TekSavvy Puts Itself Up for Sale, Waves White Flag

Chatham-based TekSavvy is actively seeking a new owner, amidst a recent surge of acquisitions that has seen several independent internet service providers (ISPs) get swallowed up by bigger telcos.

According to The Globe and Mail, TekSavvy has sought the assistance of bankers and initiated a formal process to solicit bids, according to unnamed sources.

This move by TekSavvy, one of the last remaining large wholesale internet providers, follows the acquisition trend that has seen approximately half a dozen independent ISPs changing hands since early 2022. This shift has been characterized as a response to the challenging regulatory environment by independent ISPs.

The acquisitions spree includes a $139-million purchase of Ebox by Bell, alongside a $335-million buyout of Distributel. Other notable transactions involve Telus, who acquired Altima Telecom and Start.ca, and Quebecor which took over VMedia. Montreal’s Cogeco also joined the trend with a $100-million acquisition of Oxio.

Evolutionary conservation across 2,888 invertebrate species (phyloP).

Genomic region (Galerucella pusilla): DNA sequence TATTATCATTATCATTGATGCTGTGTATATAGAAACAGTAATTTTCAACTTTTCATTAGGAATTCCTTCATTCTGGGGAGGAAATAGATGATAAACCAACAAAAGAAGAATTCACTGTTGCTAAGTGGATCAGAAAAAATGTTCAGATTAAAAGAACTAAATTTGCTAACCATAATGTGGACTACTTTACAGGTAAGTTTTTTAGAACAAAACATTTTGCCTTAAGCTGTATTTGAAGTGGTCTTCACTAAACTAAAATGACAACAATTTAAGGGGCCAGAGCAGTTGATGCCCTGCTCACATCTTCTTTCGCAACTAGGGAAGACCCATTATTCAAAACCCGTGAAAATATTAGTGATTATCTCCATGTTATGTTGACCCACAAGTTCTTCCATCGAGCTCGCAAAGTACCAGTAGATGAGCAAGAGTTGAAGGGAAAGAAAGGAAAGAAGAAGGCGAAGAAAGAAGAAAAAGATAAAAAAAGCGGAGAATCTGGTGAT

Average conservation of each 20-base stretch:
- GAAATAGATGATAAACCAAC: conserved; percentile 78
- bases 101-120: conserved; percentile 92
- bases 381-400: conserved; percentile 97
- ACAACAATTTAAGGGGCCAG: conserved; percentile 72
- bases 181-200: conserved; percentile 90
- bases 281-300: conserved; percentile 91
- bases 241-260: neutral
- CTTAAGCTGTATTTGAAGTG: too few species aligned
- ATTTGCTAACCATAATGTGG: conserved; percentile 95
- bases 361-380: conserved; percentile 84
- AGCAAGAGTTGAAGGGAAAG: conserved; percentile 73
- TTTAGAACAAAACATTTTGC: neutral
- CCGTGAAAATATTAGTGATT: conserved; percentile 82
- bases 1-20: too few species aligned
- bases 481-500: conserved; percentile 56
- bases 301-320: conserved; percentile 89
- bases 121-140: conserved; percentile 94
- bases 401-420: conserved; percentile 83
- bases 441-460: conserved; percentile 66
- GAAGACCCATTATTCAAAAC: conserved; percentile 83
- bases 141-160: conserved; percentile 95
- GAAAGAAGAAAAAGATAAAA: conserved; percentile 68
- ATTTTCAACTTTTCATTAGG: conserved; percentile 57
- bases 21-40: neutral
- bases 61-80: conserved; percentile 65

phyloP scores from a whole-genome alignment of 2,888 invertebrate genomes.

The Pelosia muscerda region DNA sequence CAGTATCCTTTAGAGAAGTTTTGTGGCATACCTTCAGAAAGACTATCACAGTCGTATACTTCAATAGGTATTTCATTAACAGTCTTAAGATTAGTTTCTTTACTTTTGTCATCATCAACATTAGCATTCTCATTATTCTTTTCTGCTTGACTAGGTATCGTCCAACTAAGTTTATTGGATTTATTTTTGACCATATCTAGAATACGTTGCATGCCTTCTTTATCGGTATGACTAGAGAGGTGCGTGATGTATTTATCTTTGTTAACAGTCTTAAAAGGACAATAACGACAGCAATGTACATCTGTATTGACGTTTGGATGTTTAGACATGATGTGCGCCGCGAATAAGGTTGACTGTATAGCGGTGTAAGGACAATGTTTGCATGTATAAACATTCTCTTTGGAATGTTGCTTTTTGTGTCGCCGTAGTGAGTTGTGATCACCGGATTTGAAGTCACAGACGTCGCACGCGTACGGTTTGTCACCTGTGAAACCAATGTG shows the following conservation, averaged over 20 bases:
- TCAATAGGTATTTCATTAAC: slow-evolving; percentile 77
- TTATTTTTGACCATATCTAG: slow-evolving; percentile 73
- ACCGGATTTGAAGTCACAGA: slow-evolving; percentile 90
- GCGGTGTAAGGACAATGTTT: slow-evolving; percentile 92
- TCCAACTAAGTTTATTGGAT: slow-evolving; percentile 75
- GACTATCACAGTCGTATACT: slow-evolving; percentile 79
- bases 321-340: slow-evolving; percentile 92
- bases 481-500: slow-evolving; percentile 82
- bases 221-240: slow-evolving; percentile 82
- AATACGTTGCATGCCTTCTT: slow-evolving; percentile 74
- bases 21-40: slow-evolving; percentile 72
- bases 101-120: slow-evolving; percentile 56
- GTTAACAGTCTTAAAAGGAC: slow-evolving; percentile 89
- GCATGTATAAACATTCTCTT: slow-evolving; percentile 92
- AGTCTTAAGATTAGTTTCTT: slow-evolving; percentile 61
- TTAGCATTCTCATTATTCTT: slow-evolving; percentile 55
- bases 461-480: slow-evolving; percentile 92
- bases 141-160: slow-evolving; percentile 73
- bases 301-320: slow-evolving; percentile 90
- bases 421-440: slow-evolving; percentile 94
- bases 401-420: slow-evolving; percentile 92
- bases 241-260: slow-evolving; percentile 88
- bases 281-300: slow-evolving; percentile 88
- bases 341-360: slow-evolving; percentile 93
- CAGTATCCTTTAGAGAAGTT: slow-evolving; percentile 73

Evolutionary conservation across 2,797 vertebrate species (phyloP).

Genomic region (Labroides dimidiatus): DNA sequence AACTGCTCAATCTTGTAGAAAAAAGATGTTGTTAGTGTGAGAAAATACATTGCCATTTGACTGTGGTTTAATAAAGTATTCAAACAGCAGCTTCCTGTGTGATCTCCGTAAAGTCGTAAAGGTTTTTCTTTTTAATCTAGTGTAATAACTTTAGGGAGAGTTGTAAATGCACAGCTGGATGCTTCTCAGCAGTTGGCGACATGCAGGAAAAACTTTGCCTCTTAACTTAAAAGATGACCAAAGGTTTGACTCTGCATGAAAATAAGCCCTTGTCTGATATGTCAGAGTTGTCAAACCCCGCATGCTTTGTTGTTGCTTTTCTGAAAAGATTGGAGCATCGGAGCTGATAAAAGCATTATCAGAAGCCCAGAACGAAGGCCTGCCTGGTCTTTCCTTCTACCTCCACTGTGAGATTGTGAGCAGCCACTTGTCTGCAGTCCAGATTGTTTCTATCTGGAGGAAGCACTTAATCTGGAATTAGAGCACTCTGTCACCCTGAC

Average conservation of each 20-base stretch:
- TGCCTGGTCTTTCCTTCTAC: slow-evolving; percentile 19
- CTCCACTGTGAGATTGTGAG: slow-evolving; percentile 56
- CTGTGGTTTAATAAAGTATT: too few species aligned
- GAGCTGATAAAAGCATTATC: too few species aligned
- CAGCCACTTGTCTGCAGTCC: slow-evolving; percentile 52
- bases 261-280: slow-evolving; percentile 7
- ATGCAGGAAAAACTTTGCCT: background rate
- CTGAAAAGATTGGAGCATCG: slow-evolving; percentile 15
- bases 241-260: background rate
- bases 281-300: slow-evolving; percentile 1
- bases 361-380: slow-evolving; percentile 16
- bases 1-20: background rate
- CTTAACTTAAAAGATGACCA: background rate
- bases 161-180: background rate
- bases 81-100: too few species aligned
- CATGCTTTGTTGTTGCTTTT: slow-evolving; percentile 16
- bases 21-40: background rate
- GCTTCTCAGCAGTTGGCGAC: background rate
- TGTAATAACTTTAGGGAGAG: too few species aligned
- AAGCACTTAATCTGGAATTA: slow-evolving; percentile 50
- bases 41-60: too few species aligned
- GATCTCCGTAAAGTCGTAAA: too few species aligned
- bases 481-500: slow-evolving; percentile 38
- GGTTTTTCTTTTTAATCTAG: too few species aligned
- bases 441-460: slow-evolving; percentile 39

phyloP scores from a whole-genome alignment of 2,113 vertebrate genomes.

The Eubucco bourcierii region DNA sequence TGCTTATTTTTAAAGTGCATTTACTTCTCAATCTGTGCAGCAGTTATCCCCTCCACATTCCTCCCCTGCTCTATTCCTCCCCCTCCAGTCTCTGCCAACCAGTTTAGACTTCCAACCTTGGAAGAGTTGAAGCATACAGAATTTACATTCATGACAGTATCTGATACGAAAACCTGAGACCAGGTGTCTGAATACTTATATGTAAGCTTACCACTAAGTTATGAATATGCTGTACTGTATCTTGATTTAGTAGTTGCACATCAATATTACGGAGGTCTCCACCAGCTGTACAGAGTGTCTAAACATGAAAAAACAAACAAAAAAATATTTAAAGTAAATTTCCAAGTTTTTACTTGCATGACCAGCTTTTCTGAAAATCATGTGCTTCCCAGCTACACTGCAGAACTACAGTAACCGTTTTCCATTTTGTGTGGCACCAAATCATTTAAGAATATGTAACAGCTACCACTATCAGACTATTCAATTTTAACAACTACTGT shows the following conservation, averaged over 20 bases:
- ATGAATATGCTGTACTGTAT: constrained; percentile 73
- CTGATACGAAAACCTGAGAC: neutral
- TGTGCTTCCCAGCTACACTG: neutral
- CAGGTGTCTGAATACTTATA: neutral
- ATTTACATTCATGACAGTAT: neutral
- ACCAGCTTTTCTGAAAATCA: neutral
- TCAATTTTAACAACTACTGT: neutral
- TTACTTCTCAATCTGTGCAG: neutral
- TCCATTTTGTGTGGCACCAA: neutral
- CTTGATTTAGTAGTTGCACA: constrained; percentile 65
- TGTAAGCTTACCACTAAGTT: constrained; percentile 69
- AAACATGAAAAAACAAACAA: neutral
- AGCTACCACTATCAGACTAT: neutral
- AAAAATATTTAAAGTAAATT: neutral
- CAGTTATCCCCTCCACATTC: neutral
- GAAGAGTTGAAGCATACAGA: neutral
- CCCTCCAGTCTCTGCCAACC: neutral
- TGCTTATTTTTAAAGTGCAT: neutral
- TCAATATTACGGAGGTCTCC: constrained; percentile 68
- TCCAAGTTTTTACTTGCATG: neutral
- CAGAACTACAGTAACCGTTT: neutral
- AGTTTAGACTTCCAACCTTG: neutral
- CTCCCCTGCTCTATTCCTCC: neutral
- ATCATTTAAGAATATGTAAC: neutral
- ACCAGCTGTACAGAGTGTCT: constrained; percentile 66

According to Tim Casey, an analyst at BMO Capital Markets, the wave of acquisitions is influenced by the policies established by the Canadian Radio-television and Telecommunications Commission (CRTC). In 2021, the CRTC overturned an earlier decision to lower wholesale rates, leading to higher costs for independent ISPs.

TekSavvy, in a recent submission to the CRTC, criticized the current framework as “broken and in urgent need of relief.” The firm demanded significant regulatory changes to salvage remaining wholesale competition and to restore confidence in the CRTC’s ability to regulate telecommunications pricing fairly.

As for TekSavvy market share, it has declined from 10% in 2019 to a current 6%, with the company losing clients to larger incumbents. The company also increased its prices during the pandemic to mitigate losses and abandoned its plans to enter the wireless market in 2021.

Critics like Bell CEO, Mirko Bibic, have warned that overly reduced rates could impede investment in certain areas, particularly rural communities. As a result, the future of wholesale providers remains uncertain unless a dramatic shift from facilities-based regulation occurs, as per Casey.

TekSavvy did not comment when asked about this story by iPhone in Canada.

Welcome to Canada, where a handful of big players dictate the telecom industry. If you can’t beat ‘em, join ‘em, right? TekSavvy has long been the most vocal opponent against incumbents, so it’ll be interesting to see who wants to gobble them up.

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